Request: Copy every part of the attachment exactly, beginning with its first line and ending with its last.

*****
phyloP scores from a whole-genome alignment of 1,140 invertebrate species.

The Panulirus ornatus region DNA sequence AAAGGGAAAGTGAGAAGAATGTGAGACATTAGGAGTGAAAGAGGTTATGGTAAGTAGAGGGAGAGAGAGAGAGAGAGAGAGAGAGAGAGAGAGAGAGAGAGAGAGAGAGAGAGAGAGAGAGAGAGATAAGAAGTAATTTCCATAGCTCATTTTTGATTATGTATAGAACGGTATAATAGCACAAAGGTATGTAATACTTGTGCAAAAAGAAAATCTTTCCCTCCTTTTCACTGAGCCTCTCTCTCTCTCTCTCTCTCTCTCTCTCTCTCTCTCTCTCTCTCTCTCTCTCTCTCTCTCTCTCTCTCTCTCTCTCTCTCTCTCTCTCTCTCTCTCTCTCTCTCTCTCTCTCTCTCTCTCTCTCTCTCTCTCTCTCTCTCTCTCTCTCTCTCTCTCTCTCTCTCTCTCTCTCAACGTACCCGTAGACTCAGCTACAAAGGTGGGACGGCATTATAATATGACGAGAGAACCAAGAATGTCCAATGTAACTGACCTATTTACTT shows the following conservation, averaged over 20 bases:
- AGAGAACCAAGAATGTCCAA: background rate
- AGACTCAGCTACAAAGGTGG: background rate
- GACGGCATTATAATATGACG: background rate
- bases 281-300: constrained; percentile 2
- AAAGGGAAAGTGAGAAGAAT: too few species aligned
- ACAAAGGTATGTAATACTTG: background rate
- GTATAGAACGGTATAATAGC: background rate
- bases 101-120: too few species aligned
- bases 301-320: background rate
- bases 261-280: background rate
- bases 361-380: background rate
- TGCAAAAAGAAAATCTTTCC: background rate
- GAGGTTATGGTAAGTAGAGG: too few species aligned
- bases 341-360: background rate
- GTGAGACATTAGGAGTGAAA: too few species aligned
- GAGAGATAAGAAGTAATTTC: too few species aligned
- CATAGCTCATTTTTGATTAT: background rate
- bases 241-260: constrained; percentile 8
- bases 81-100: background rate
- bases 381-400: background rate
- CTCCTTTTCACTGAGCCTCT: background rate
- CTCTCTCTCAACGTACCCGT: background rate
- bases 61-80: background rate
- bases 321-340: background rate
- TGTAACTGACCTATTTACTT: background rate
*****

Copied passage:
phyloP scores from a whole-genome alignment of 1,140 invertebrate species.

The Panulirus ornatus region DNA sequence AAAGGGAAAGTGAGAAGAATGTGAGACATTAGGAGTGAAAGAGGTTATGGTAAGTAGAGGGAGAGAGAGAGAGAGAGAGAGAGAGAGAGAGAGAGAGAGAGAGAGAGAGAGAGAGAGAGAGAGAGATAAGAAGTAATTTCCATAGCTCATTTTTGATTATGTATAGAACGGTATAATAGCACAAAGGTATGTAATACTTGTGCAAAAAGAAAATCTTTCCCTCCTTTTCACTGAGCCTCTCTCTCTCTCTCTCTCTCTCTCTCTCTCTCTCTCTCTCTCTCTCTCTCTCTCTCTCTCTCTCTCTCTCTCTCTCTCTCTCTCTCTCTCTCTCTCTCTCTCTCTCTCTCTCTCTCTCTCTCTCTCTCTCTCTCTCTCTCTCTCTCTCTCTCTCTCTCTCTCTCTCTCTCTCAACGTACCCGTAGACTCAGCTACAAAGGTGGGACGGCATTATAATATGACGAGAGAACCAAGAATGTCCAATGTAACTGACCTATTTACTT shows the following conservation, averaged over 20 bases:
- AGAGAACCAAGAATGTCCAA: background rate
- AGACTCAGCTACAAAGGTGG: background rate
- GACGGCATTATAATATGACG: background rate
- bases 281-300: constrained; percentile 2
- AAAGGGAAAGTGAGAAGAAT: too few species aligned
- ACAAAGGTATGTAATACTTG: background rate
- GTATAGAACGGTATAATAGC: background rate
- bases 101-120: too few species aligned
- bases 301-320: background rate
- bases 261-280: background rate
- bases 361-380: background rate
- TGCAAAAAGAAAATCTTTCC: background rate
- GAGGTTATGGTAAGTAGAGG: too few species aligned
- bases 341-360: background rate
- GTGAGACATTAGGAGTGAAA: too few species aligned
- GAGAGATAAGAAGTAATTTC: too few species aligned
- CATAGCTCATTTTTGATTAT: background rate
- bases 241-260: constrained; percentile 8
- bases 81-100: background rate
- bases 381-400: background rate
- CTCCTTTTCACTGAGCCTCT: background rate
- CTCTCTCTCAACGTACCCGT: background rate
- bases 61-80: background rate
- bases 321-340: background rate
- TGTAACTGACCTATTTACTT: background rate